I am sure that you will reach out to many people for mentoring and feedback along your leadership journey. But never forget that at the end of the day, you are really the best judge of what your strengths are. This is a responsibility that you can’t and shouldn’t pass on. Here are some suggestions to get you started on evaluating your strengths and how you can commit to nurturing them. I also recommend reading Buckingham’s book when you get a chance. It provides great perspectives.
1. Know your strengths
An important first step here, is to understand your strengths. What is it that is unique about you? Your personal strengths are a combination of talents (what you find innately easy to do), skills (what you have learnt to do well) and knowledge (the know-how that you have acquired). Simply put, your strengths are activities that will make you feel strong when you do them. Make a list. This always helps.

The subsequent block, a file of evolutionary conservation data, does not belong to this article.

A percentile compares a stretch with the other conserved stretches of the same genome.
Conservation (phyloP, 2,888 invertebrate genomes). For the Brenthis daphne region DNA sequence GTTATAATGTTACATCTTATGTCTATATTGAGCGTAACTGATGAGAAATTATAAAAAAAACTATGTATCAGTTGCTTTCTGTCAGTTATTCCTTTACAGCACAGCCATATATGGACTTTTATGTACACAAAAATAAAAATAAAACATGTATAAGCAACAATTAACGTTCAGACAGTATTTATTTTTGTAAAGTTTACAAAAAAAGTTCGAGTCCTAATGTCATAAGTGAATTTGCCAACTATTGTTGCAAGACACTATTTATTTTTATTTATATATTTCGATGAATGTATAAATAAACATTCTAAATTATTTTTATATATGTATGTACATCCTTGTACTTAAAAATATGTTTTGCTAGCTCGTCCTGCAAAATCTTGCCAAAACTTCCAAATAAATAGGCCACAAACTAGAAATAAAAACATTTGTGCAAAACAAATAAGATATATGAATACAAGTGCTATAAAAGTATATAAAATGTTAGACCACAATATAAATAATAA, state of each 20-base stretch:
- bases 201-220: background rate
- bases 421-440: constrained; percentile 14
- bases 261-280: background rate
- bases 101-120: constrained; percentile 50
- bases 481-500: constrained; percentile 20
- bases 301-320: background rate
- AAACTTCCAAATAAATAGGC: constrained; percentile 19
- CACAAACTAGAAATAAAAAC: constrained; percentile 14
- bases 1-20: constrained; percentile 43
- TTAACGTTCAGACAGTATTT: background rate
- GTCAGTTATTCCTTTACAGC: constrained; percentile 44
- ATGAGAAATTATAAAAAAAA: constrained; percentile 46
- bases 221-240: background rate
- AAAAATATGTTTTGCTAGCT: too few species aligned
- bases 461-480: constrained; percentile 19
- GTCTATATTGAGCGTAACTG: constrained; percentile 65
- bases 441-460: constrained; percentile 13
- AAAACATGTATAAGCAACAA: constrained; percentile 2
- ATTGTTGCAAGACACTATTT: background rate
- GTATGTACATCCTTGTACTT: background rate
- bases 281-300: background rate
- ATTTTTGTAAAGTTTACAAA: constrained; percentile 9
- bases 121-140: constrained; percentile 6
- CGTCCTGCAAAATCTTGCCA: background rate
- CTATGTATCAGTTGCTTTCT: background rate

2. Use input from multiple sources
Feedback is an iterative process. You should look to multiple sources to draw input from when discovering your strengths. Talk to people who know you well and will guide you. Think back over the years – about the things you have liked and what you have been good at. You can also use inputs from processes like 360 degree surveys and even tools like StrengthsFinder and Hogan Assessment Systems. Try ‘hiring yourself’. I found this advice rather interesting – what if you were still interviewing for your current job? What would you ask of yourself and why would you hire yourself?
3. Leverage and multiply your strengths